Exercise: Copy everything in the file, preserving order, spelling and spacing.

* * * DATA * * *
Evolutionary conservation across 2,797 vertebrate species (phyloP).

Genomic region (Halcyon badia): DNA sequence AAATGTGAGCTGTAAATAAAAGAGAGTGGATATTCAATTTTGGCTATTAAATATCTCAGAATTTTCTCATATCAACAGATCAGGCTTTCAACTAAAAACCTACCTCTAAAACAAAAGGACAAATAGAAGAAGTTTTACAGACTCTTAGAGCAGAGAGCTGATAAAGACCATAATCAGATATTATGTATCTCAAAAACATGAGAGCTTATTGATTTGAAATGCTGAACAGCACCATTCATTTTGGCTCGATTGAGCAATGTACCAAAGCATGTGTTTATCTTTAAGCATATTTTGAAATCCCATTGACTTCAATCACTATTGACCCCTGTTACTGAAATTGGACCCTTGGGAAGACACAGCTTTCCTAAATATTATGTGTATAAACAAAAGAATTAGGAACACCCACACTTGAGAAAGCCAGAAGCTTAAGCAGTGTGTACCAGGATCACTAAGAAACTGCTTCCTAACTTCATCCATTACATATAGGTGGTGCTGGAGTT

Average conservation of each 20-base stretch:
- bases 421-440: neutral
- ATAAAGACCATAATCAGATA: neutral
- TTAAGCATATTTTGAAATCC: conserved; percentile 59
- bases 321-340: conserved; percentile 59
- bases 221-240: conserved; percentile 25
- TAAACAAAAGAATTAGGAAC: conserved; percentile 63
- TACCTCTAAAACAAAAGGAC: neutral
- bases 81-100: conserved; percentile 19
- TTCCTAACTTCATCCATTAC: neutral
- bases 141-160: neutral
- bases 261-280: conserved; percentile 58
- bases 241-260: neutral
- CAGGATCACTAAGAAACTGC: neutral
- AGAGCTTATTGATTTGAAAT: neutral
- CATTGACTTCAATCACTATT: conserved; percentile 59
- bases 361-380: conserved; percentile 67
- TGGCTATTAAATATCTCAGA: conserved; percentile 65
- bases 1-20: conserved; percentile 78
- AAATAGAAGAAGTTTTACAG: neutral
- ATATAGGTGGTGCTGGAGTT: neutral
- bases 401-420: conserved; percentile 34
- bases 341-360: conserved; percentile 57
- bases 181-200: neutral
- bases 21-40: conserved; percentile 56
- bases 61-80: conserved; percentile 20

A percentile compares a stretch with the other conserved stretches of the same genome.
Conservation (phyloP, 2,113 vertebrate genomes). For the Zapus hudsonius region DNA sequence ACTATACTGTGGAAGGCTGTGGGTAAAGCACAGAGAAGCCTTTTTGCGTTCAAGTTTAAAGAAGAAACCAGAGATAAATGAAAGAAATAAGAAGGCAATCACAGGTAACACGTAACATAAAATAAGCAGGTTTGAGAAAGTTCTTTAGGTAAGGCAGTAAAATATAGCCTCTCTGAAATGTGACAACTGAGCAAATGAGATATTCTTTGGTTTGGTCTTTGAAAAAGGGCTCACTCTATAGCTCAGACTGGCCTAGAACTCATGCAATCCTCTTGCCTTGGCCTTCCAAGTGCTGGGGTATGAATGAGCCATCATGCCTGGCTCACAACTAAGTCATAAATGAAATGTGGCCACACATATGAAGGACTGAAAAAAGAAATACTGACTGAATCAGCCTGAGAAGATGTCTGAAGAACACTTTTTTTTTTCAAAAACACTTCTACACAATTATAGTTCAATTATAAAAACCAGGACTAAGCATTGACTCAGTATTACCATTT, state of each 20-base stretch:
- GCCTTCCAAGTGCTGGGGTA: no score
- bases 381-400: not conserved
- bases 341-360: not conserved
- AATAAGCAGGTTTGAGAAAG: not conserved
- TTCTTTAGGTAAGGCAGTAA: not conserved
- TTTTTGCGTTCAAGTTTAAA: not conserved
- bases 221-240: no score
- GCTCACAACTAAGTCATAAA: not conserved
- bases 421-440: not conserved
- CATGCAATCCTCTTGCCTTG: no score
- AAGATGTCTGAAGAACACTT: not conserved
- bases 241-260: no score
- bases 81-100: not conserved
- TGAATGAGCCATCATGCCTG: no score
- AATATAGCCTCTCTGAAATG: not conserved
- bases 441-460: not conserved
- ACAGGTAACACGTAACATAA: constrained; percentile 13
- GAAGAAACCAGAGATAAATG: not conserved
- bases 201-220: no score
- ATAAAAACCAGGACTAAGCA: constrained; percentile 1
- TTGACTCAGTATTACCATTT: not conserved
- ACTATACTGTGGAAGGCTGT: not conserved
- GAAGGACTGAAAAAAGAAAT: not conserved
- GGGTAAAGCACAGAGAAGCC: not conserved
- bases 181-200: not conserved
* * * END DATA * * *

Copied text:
Evolutionary conservation across 2,797 vertebrate species (phyloP).

Genomic region (Halcyon badia): DNA sequence AAATGTGAGCTGTAAATAAAAGAGAGTGGATATTCAATTTTGGCTATTAAATATCTCAGAATTTTCTCATATCAACAGATCAGGCTTTCAACTAAAAACCTACCTCTAAAACAAAAGGACAAATAGAAGAAGTTTTACAGACTCTTAGAGCAGAGAGCTGATAAAGACCATAATCAGATATTATGTATCTCAAAAACATGAGAGCTTATTGATTTGAAATGCTGAACAGCACCATTCATTTTGGCTCGATTGAGCAATGTACCAAAGCATGTGTTTATCTTTAAGCATATTTTGAAATCCCATTGACTTCAATCACTATTGACCCCTGTTACTGAAATTGGACCCTTGGGAAGACACAGCTTTCCTAAATATTATGTGTATAAACAAAAGAATTAGGAACACCCACACTTGAGAAAGCCAGAAGCTTAAGCAGTGTGTACCAGGATCACTAAGAAACTGCTTCCTAACTTCATCCATTACATATAGGTGGTGCTGGAGTT

Average conservation of each 20-base stretch:
- bases 421-440: neutral
- ATAAAGACCATAATCAGATA: neutral
- TTAAGCATATTTTGAAATCC: conserved; percentile 59
- bases 321-340: conserved; percentile 59
- bases 221-240: conserved; percentile 25
- TAAACAAAAGAATTAGGAAC: conserved; percentile 63
- TACCTCTAAAACAAAAGGAC: neutral
- bases 81-100: conserved; percentile 19
- TTCCTAACTTCATCCATTAC: neutral
- bases 141-160: neutral
- bases 261-280: conserved; percentile 58
- bases 241-260: neutral
- CAGGATCACTAAGAAACTGC: neutral
- AGAGCTTATTGATTTGAAAT: neutral
- CATTGACTTCAATCACTATT: conserved; percentile 59
- bases 361-380: conserved; percentile 67
- TGGCTATTAAATATCTCAGA: conserved; percentile 65
- bases 1-20: conserved; percentile 78
- AAATAGAAGAAGTTTTACAG: neutral
- ATATAGGTGGTGCTGGAGTT: neutral
- bases 401-420: conserved; percentile 34
- bases 341-360: conserved; percentile 57
- bases 181-200: neutral
- bases 21-40: conserved; percentile 56
- bases 61-80: conserved; percentile 20

A percentile compares a stretch with the other conserved stretches of the same genome.
Conservation (phyloP, 2,113 vertebrate genomes). For the Zapus hudsonius region DNA sequence ACTATACTGTGGAAGGCTGTGGGTAAAGCACAGAGAAGCCTTTTTGCGTTCAAGTTTAAAGAAGAAACCAGAGATAAATGAAAGAAATAAGAAGGCAATCACAGGTAACACGTAACATAAAATAAGCAGGTTTGAGAAAGTTCTTTAGGTAAGGCAGTAAAATATAGCCTCTCTGAAATGTGACAACTGAGCAAATGAGATATTCTTTGGTTTGGTCTTTGAAAAAGGGCTCACTCTATAGCTCAGACTGGCCTAGAACTCATGCAATCCTCTTGCCTTGGCCTTCCAAGTGCTGGGGTATGAATGAGCCATCATGCCTGGCTCACAACTAAGTCATAAATGAAATGTGGCCACACATATGAAGGACTGAAAAAAGAAATACTGACTGAATCAGCCTGAGAAGATGTCTGAAGAACACTTTTTTTTTTCAAAAACACTTCTACACAATTATAGTTCAATTATAAAAACCAGGACTAAGCATTGACTCAGTATTACCATTT, state of each 20-base stretch:
- GCCTTCCAAGTGCTGGGGTA: no score
- bases 381-400: not conserved
- bases 341-360: not conserved
- AATAAGCAGGTTTGAGAAAG: not conserved
- TTCTTTAGGTAAGGCAGTAA: not conserved
- TTTTTGCGTTCAAGTTTAAA: not conserved
- bases 221-240: no score
- GCTCACAACTAAGTCATAAA: not conserved
- bases 421-440: not conserved
- CATGCAATCCTCTTGCCTTG: no score
- AAGATGTCTGAAGAACACTT: not conserved
- bases 241-260: no score
- bases 81-100: not conserved
- TGAATGAGCCATCATGCCTG: no score
- AATATAGCCTCTCTGAAATG: not conserved
- bases 441-460: not conserved
- ACAGGTAACACGTAACATAA: constrained; percentile 13
- GAAGAAACCAGAGATAAATG: not conserved
- bases 201-220: no score
- ATAAAAACCAGGACTAAGCA: constrained; percentile 1
- TTGACTCAGTATTACCATTT: not conserved
- ACTATACTGTGGAAGGCTGT: not conserved
- GAAGGACTGAAAAAAGAAAT: not conserved
- GGGTAAAGCACAGAGAAGCC: not conserved
- bases 181-200: not conserved